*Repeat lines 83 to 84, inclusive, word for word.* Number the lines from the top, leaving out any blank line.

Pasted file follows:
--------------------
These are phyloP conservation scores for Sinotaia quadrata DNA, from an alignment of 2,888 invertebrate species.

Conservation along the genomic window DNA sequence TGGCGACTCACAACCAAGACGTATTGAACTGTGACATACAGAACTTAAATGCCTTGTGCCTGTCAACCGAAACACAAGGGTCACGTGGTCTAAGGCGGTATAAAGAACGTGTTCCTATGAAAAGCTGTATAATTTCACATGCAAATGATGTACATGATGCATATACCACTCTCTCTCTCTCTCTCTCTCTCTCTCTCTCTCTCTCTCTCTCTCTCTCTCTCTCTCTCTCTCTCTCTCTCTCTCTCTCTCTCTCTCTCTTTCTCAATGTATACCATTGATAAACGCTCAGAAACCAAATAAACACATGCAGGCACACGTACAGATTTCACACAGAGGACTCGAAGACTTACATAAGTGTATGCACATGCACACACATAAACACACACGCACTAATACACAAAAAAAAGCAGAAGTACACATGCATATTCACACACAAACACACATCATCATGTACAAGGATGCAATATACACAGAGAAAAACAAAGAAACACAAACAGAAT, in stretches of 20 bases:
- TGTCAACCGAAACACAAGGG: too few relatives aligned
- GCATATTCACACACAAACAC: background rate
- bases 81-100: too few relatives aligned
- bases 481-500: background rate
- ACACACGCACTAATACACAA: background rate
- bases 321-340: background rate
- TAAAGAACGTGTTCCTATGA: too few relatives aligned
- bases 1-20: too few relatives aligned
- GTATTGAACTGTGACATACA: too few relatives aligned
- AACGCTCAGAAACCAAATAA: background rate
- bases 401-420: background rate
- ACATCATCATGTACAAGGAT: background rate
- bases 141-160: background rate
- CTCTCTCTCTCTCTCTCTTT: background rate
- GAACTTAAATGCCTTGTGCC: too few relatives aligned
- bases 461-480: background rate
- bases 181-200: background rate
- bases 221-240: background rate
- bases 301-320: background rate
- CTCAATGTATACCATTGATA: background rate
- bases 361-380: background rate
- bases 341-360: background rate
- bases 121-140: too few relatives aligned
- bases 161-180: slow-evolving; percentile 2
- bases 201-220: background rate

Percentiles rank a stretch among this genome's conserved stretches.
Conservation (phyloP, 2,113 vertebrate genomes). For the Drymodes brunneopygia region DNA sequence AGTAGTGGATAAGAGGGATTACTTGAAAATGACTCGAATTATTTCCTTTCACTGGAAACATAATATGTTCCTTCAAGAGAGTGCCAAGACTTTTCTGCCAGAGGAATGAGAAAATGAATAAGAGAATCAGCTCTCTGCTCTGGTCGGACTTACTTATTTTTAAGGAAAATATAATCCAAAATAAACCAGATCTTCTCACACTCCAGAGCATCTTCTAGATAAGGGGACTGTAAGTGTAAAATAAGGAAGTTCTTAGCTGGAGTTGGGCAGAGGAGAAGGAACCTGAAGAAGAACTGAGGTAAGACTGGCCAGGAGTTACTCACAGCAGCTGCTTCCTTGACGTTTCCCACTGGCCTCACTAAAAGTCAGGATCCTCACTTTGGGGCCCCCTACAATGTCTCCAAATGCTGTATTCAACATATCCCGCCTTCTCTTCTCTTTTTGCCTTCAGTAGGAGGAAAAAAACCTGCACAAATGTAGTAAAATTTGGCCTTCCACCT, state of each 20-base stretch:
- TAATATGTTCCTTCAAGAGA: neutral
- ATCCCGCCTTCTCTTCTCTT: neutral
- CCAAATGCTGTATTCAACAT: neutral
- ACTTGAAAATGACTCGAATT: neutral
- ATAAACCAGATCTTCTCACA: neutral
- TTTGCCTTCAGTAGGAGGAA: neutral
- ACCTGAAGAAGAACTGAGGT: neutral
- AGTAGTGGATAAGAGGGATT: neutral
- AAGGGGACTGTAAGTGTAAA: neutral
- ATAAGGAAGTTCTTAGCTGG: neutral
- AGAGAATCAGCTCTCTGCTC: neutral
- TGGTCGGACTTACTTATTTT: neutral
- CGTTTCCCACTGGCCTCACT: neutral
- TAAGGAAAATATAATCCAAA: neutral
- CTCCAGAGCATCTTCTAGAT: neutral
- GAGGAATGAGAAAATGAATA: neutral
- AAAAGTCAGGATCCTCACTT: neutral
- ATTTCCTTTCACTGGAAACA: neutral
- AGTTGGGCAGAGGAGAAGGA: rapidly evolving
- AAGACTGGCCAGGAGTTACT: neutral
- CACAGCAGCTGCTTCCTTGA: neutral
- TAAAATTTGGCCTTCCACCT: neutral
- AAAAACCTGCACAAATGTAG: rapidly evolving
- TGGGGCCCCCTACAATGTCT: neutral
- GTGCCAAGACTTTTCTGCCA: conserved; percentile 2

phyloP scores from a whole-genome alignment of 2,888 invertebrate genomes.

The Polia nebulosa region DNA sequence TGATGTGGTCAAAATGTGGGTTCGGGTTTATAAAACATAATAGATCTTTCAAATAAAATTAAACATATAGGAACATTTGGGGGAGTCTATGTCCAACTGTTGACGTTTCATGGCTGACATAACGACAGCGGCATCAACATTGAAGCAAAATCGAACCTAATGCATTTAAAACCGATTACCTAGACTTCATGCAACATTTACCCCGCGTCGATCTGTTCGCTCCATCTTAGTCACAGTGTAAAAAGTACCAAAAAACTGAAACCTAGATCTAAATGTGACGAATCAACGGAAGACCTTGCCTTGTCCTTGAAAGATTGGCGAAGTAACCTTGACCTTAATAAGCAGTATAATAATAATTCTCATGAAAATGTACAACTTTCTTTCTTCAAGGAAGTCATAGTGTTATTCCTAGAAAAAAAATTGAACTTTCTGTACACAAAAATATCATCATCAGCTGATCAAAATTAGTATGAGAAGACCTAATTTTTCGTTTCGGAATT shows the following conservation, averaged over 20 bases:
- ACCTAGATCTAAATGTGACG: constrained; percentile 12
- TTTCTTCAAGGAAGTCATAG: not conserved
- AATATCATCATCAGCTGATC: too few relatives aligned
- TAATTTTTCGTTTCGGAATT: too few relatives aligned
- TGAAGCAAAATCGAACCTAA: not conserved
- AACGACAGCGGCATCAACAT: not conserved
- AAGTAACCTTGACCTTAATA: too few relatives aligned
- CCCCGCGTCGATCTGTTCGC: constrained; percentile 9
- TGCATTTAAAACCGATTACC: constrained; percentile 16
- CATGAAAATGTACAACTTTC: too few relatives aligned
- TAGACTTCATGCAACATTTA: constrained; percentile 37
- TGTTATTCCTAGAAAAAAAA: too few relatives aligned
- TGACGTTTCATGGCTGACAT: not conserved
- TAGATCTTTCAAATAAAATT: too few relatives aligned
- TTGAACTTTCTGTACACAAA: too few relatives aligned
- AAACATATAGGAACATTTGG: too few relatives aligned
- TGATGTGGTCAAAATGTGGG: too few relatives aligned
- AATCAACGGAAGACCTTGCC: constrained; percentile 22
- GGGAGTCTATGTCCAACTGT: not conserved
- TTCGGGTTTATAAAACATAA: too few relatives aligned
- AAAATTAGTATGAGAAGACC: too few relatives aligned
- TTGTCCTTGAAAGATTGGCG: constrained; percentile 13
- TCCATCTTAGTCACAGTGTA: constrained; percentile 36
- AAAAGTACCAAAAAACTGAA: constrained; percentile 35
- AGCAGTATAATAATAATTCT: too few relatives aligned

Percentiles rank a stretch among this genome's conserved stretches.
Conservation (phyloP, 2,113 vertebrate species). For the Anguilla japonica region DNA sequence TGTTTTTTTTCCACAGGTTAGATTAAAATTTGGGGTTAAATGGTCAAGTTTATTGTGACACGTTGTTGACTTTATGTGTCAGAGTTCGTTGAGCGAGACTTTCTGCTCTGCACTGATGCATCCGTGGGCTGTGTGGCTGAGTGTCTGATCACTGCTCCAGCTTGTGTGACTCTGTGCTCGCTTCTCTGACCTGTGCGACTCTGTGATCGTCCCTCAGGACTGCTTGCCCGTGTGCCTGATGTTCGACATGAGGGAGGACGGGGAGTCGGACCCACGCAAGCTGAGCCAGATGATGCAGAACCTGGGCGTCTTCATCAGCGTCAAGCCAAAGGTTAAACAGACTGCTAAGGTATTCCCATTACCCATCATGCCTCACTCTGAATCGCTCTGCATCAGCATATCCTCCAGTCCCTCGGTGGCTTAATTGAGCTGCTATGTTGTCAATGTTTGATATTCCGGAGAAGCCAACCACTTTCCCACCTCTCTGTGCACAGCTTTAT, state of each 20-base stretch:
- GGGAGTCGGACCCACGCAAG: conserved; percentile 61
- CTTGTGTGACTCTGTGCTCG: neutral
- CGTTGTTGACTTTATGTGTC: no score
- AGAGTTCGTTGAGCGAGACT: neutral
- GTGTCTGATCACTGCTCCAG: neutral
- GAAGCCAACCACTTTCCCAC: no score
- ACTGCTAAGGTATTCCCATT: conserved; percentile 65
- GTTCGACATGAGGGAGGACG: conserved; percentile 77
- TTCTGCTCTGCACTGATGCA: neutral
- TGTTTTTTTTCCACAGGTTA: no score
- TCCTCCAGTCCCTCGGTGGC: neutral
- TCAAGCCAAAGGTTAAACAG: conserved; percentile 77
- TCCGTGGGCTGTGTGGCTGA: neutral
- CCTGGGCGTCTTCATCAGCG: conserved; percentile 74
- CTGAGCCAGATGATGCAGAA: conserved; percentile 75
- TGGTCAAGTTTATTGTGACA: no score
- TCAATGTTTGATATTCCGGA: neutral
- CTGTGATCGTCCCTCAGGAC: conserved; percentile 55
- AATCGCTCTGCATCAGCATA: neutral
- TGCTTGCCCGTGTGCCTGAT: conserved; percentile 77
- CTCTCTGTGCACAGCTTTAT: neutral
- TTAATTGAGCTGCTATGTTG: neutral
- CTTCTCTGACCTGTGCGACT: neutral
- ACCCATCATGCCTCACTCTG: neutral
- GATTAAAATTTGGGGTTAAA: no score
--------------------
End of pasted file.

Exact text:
Conservation (phyloP, 2,113 vertebrate species). For the Anguilla japonica region DNA sequence TGTTTTTTTTCCACAGGTTAGATTAAAATTTGGGGTTAAATGGTCAAGTTTATTGTGACACGTTGTTGACTTTATGTGTCAGAGTTCGTTGAGCGAGACTTTCTGCTCTGCACTGATGCATCCGTGGGCTGTGTGGCTGAGTGTCTGATCACTGCTCCAGCTTGTGTGACTCTGTGCTCGCTTCTCTGACCTGTGCGACTCTGTGATCGTCCCTCAGGACTGCTTGCCCGTGTGCCTGATGTTCGACATGAGGGAGGACGGGGAGTCGGACCCACGCAAGCTGAGCCAGATGATGCAGAACCTGGGCGTCTTCATCAGCGTCAAGCCAAAGGTTAAACAGACTGCTAAGGTATTCCCATTACCCATCATGCCTCACTCTGAATCGCTCTGCATCAGCATATCCTCCAGTCCCTCGGTGGCTTAATTGAGCTGCTATGTTGTCAATGTTTGATATTCCGGAGAAGCCAACCACTTTCCCACCTCTCTGTGCACAGCTTTAT, state of each 20-base stretch:
- GGGAGTCGGACCCACGCAAG: conserved; percentile 61